"A pantun is like a hawk with a chicken, it takes its time about striking." – Malay proverb

A pantun is form of verse originating in Malaysia. It was introduced to the west via France by Ernest Fouinet and popularized by Victor Hugo. A number of French and English writers have tried their hands at it, but it still remains a very obscure form of poetry. Along its journey, the form of the pantun evolved (as did the sonnet on its path from Italy to England) and the name was westernized to pantoum.

As it is used in western poetry, the pantoum is composed of a number of quatrains. The second and fourth lines of each stanza become the first and third lines of the next, and this is repeated throughout. The last line of the poem is the same as the first. The closest analogue in western poetry is probably the villanelle, though the pantoum does not rhyme like the villanelle, and is even more obscure. The best example of such verse in English I’ve found is by the American poet Peter Mienke, "Atomic Pantoum".

On a personal note, I was once involved in judging a contest of high school art and writing, and one of the entries was a pantoum about, of all things, math. I was the only judge who actually knew what a pantoum was, so that should tell you how obscure it is. Unfortunately, the work only received an honorable mention, over my objections. I thought they should have won first prize just for knowing more than the judges did.
Eleanor, rising early, sees
The mist cupped in the hands of the hills.
Pale, washed-out sun weakly shining
Skimpy, wispy, clouds.

The mists cupped in the hands of the hills
Flowing like treacle into the valley,
Skimpy, wispy clouds
Scooting along the ridge.

Flowing like treacle into the valley,
Cars head towards their work.
Scooting along the ridge,
Children catch school buses.

Cars head towards their work
Pale, washed-out sun weakly shining
Children catch school buses
Eleanor, rising early, sees

I bite my nails
far too often
waiting for the dawn
looking for the Grail

Far too often
my knight rides off
looking for the Grail
I wait behind

My knight rides off
staring through the distance
I wait behind
my time is coming

Staring through the distance
I see the dawn
My time is coming
I bite my nails

Star Girl into the Biased Sky

Un Piece d'infinitude des mirroirs
"Don't write against walls," says Madame,
in French. I pretend not to
understand her admonition.

Don't write against walls, says Madame
I put my journal on my knee.
Understand her admonition,
I could've marred the smooth white paint.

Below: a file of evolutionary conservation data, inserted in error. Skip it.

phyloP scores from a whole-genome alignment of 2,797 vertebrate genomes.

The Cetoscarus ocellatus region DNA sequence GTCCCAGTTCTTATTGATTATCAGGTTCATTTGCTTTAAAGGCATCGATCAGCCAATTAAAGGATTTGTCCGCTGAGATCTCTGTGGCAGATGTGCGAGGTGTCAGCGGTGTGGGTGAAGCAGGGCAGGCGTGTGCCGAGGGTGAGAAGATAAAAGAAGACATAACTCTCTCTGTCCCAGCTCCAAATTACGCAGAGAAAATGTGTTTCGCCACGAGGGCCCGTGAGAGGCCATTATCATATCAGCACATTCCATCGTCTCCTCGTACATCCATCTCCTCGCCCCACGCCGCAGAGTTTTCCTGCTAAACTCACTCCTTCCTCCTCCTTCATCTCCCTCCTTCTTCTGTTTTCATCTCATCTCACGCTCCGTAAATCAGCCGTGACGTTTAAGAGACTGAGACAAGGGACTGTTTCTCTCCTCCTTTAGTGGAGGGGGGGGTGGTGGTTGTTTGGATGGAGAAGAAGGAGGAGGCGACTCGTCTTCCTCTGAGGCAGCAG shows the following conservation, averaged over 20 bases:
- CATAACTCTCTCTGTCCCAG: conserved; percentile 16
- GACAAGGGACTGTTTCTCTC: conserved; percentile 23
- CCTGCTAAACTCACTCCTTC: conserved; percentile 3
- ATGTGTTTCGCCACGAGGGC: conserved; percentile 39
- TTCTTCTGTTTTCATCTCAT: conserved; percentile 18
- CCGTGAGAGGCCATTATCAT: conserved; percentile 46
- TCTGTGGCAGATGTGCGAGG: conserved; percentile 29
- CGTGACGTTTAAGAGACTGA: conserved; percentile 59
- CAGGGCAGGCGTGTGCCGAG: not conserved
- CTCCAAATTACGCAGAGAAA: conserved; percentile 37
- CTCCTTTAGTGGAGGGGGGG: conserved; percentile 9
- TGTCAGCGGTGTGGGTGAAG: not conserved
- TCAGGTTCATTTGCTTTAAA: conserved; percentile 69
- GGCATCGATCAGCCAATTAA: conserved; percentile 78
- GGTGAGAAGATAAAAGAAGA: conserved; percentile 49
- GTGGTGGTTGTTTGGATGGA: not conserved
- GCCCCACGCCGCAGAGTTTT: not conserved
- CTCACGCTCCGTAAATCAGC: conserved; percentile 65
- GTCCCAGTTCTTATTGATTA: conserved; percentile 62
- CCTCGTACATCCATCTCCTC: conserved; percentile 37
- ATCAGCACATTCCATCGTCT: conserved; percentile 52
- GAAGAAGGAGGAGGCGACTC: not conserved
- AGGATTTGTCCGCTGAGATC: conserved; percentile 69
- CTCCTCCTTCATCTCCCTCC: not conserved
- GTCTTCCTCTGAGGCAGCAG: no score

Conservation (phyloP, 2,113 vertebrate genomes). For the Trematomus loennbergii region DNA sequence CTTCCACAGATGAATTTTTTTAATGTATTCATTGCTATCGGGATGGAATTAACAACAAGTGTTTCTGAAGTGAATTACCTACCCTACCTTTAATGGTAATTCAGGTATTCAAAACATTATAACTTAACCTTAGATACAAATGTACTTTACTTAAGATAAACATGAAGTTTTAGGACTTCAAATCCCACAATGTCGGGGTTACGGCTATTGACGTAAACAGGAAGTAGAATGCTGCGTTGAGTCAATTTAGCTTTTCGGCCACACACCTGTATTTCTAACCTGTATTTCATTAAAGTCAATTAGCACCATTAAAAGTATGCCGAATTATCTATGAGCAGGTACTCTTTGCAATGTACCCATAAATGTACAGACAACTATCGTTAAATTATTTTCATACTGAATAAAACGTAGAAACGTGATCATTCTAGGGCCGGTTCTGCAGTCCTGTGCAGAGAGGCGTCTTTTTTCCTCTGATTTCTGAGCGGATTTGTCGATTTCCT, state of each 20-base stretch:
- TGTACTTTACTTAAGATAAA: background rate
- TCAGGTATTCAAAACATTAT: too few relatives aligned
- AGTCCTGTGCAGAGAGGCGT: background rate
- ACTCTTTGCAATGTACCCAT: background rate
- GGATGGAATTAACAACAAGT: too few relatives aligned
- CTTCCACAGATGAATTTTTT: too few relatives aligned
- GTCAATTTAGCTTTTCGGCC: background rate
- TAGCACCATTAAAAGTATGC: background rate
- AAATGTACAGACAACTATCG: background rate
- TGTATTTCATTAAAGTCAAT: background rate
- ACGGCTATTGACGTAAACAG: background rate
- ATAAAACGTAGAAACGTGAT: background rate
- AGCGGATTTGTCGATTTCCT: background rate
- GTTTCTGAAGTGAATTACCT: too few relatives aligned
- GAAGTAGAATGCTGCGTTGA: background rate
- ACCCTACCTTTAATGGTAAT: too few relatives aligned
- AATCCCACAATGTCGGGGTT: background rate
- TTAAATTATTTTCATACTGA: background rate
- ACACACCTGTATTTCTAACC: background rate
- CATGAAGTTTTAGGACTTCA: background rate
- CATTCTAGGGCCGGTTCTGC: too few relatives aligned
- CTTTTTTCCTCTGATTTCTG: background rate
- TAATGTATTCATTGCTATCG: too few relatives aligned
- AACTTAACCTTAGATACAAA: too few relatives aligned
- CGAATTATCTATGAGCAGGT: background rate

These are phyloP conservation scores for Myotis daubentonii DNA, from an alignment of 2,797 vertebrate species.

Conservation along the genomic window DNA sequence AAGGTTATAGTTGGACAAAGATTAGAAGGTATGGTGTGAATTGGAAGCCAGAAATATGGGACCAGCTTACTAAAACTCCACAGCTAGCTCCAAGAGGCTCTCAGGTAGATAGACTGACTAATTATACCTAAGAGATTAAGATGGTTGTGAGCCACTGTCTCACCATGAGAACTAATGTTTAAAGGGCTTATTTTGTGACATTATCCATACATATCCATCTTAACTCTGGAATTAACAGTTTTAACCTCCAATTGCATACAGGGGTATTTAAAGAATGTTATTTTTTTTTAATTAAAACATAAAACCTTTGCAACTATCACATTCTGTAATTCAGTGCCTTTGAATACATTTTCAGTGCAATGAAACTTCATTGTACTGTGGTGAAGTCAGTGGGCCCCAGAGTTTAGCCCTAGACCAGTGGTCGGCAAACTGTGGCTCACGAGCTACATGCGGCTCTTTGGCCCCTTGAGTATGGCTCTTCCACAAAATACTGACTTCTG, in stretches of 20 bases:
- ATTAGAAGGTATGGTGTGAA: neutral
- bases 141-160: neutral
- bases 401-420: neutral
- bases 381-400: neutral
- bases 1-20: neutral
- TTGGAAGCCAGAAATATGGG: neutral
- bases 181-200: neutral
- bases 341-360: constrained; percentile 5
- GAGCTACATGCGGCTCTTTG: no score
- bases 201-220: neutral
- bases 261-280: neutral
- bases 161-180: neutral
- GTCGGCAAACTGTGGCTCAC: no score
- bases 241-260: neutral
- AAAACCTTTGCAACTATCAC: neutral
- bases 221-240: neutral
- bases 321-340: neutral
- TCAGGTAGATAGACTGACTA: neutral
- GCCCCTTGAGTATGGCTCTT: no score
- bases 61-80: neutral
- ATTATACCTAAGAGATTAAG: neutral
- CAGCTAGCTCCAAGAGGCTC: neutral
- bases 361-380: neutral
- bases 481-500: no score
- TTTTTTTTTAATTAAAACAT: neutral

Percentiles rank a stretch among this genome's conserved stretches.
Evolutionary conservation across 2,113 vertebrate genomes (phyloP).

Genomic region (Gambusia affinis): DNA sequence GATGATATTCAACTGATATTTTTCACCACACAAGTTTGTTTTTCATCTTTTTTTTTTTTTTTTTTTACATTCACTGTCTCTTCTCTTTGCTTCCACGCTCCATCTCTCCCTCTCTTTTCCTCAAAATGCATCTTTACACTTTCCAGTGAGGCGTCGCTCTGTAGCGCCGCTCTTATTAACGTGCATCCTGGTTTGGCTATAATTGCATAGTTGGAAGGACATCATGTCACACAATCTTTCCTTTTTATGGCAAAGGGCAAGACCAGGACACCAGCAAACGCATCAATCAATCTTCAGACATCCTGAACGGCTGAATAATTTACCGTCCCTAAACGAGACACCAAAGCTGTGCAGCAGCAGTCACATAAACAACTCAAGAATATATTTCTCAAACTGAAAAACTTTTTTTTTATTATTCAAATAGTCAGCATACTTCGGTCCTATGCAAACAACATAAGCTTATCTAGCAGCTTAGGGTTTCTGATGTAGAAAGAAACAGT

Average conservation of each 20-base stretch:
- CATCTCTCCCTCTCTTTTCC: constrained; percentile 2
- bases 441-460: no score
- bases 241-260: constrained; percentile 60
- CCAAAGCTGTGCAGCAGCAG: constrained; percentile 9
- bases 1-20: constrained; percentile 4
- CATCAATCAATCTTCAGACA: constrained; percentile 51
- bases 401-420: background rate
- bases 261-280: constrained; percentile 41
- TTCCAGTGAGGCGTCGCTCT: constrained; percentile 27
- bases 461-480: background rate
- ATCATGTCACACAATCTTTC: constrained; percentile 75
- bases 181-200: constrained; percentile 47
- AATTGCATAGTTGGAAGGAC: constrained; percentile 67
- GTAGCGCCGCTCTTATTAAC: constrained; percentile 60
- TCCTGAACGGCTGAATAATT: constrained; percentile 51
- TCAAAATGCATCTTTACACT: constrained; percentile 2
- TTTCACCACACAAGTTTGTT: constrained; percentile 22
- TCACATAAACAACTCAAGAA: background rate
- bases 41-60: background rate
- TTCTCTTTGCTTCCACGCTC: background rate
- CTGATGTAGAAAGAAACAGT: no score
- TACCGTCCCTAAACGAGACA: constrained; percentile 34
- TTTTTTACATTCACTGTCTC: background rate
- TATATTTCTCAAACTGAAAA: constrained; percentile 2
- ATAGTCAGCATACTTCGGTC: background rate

I put my journal on my knee,
She nods and leaves me to my thoughts.
I could've marred the smooth white paint,
In the portal of biased sky

She nods and leaves me to my thoughts
Before me I see galaxies
In the portal of biased sky
A mirrored platform suspends me

Before me I see galaxies
Every wall reflects a hundred stars
A mirrored platform suspends me
In a sea of red yellow blue

Every wall reflects a hundred stars
They hang from the ceiling on strings
In a sea of red yellow blue
Turn, then forget my origin.

They hang from the ceiling on strings.
In French I pretend not to
turn, then forget. My origin,
un piece d'infinitude des mirroirs.

The basic rules for writing a pantoum

In a traditional pantoum, the lines are grouped into any number of quatrains. The first line of the pantoum must be the same as the last line. Lines may be of any length. The pantoum rhymes alternately, since it has a rhyme scheme of abab in each line resulting from the repetition described below.

Repetition

So far as repetition goes: for all quatrains except the first, the first line of the current quatrain repeats the second line in the preceeding quatrain; and the third line of the current quatrain repeats the fourth line of the preceeding quatrain. Moreover, in the final quatrain, the second line repeats the third line in the first quatrain; and its last line repeats the first line of the first quatrain, tying the whole poem neatly together.

For example, if one were to write a pantoum with five quatrains, the line repetition would run as follows:
1 2 3 4 - Lines in first quatrain.
2 5 4 6 - Lines in second quatrain.
5 7 6 8 - Lines in third quatrain.
7 9 8 10 - Lines in fourth quatrain.
9 3 10 1 - Lines in fifth and final quatrain.

During a particularly arduous foray into experimentation with poetic forms, someone set me the challenge of writing a pantoum about Daniel Johnston. I seem to remember there being some sort of ridiculous time limit. Regardless, here it is in its disgusting entirety.


concerning daniel johnston

when you are low the world sings in a different tone:
everything shifts more slowly, like an old dog in the sun.
drainpipes buzz with shit and water. a kind of disquieting moan
shoots through people like the bullet from a jaded gun.

everything shifts more slowly, like an old dog in the sun
lying down to die in the yard. music, like some sort of nasal drone,
shoots through people like the bullet from a jaded gun.
people’s faces fade to the colour of desert-bleached stone.

lying down to die in the yard, music, like some sort of nasal drone,
and humming grotesquely, splays out like the drab habit of a nun.
people’s faces fade to the colour of desert-bleached stone,
and then they bawl as if the universe had only this moment begun.

humming grotesquely, splayed out like the drab habit of a nun,
the sky cuts down deep to the white flashes of bone
and then it bawls as if the universe had only this moment begun.
at the back of my throat, the tap water is as sickly as knockoff cologne.

the sky cuts down deep to the white flashes of bone
drainpipes buzz with shit and water. a kind of disquieting moan
at the back of my throat. the tap water is as sickly as knockoff cologne.
when you are low the world sings in a different tone.

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